Louise Hallinan is the international award-winning author of Smart Brain Healthy Brain and a Natural Health Practitioner. She founded the Smart Brain Health Centre in Sydney which specialises in mood and memory problems.

Can having surgery affect your memory? In some cases, I believe the answer is “yes”.

Did you know that there is a percentage of people who have experienced memory problems and some who have been diagnosed with Alzheimer’s disease or dementia as a result of having had hip or knee surgery?

There are a few cases that I have come across over the years where this is an absolute fact and there is one case in particular that I would like to share with you.

My mother’s story

My mother, Alice, was an extremely healthy, happy woman with a very sharp and bright mind. One day while out shopping, mum tripped and had a bad fall that resulted in a broken hip.  She needed to have hip surgery immediately.

At the hospital, we anxiously waited for mum to come out of surgery, hoping that the operation was a success and she would be able to come home and get back to her life. She smiled at my father and recognised him instantly, and then she looked at me with a puzzled expression.  She didn’t know who I was.  I was shocked and immediately asked the doctor, ‘why didn’t mum recognise me’?  He replied that this was a “normal” reaction after someone had been under anaesthetics for surgery. He advised that there was nothing to worry about and mum would be back to her normal self, as soon as the anaesthetics wore off.

So we waited, days, weeks, months….  It never happened. Mum never came back to her normal self. The effect of the anaesthetics never wore off. My mother’s memory had worsened and as a result, she was diagnosed with Alzheimer’s disease aged 77.

How could this be? She was a fit, healthy and a bright minded woman before her fall. The only difference was that she had surgery with anaesthetics using nitrous oxide, otherwise known as “laughing gas”. One would think that this would be a harmless anaesthetic, especially as it has been used for many operations over many years, so why did it affect my mother so drastically and take away the life she loved so much?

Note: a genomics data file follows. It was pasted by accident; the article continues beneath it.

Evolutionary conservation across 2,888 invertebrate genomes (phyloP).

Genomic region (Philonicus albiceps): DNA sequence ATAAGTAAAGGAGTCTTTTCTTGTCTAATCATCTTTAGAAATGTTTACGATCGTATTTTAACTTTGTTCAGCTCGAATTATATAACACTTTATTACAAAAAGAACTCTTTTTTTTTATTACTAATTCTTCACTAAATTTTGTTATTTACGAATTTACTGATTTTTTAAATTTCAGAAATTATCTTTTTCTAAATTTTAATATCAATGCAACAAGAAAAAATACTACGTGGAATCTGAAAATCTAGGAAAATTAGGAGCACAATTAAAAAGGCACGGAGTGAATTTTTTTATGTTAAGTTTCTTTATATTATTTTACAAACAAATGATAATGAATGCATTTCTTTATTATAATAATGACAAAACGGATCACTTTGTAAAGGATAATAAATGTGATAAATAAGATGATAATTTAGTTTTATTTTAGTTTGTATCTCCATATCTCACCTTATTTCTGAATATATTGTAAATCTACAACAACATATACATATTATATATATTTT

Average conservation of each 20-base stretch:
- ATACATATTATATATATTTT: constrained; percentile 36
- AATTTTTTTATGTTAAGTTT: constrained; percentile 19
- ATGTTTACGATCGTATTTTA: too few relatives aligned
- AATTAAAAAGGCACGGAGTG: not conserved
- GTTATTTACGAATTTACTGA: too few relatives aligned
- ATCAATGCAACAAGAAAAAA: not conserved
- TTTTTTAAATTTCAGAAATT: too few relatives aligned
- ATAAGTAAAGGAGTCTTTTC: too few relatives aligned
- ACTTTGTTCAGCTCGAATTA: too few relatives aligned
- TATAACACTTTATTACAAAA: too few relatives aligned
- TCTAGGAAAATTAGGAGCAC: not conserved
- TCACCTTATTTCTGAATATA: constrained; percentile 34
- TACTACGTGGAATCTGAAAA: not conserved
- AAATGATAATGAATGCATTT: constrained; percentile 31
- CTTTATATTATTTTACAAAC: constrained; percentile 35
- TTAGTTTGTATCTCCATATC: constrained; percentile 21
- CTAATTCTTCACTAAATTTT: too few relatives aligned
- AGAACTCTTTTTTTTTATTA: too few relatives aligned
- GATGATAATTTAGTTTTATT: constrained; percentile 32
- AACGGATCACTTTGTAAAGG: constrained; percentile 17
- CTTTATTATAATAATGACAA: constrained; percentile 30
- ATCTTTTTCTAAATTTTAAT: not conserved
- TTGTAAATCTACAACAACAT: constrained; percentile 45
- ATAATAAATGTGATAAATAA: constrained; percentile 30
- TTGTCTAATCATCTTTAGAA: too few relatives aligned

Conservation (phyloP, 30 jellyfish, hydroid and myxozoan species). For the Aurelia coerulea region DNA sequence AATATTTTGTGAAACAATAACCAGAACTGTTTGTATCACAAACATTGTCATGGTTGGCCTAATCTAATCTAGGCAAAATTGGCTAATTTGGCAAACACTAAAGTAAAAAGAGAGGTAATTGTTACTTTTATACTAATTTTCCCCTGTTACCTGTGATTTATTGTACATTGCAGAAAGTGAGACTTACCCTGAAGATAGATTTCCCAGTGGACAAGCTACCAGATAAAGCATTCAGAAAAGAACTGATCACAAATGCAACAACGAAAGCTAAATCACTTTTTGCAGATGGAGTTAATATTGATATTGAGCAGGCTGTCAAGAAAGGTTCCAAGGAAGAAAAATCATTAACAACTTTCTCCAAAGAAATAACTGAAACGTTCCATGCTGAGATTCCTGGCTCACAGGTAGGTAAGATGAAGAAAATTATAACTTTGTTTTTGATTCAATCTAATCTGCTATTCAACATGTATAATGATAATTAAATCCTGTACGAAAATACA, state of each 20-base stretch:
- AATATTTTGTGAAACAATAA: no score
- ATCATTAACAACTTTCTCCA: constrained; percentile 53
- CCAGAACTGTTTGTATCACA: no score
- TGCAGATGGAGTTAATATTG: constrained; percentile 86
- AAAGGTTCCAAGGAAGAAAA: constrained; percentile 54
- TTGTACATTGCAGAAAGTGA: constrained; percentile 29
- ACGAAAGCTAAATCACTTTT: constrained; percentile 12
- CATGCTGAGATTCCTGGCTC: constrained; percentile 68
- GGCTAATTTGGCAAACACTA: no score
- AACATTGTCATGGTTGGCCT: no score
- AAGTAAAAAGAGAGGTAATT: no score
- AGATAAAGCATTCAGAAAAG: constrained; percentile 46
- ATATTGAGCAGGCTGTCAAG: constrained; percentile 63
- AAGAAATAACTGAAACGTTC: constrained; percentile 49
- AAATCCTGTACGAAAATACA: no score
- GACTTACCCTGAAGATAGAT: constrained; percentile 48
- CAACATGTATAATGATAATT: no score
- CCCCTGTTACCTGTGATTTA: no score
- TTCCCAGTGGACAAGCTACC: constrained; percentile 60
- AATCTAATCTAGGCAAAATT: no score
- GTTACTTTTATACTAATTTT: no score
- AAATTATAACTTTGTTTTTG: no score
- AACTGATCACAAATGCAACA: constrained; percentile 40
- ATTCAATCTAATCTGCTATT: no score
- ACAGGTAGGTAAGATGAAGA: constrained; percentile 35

Exactly one year later to the day of her first fall, my mother had another fall whilst in respite for a few days, and broke her other hip.  We asked the doctors to not use the same anaesthetic that was used before as it had reacted so badly with her.  Unfortunately the same “nitrous oxide” anaesthetic was used for her hip surgery.  As a result, mum’s Alzheimer’s disease was accelerated and was so severe that she was put into a nursing home.  She passed away at age 85.

Since then I have been on a search to find out why this had happened to my mother.  I have seen many other people her age or older having undergone hip surgery with anaesthetics, who were not affected at all.  And I have seen some, who also had a similar result as my mother.

We need to talk about Post Operative Cognitive Dysfunction

There is a name for this type of memory problem or memory loss, which is Post Operative Cognitive Dysfunction or POCD – memory loss as a result of anaesthetics during surgery.  It is a well-known condition in the medical world, but not so well known to the general public.

There have been many studies conducted on this type of memory loss with one study stating:

‘The incidence of POCD in the first week after surgery is 23% in patients between 60 and 69 years of age and 29% in patients older than 70. 

Cognitive dysfunction was still present in 14% of patients over 70 at 3 months after surgery’.

You may know of someone that has had hip surgery with anaesthetics resulting in memory loss, or you may have undergone surgery yourself and have never had any memory problems at all.

Scientists and researchers do not know why a percentage of people are affected by Post Operative Cognitive Dysfunction, and so it is a mystery. 

The best we can do is at least be aware that memory problems or memory loss may be a slight possibility as a result of having surgery with anaesthetics. 

Article created in partnership with Over60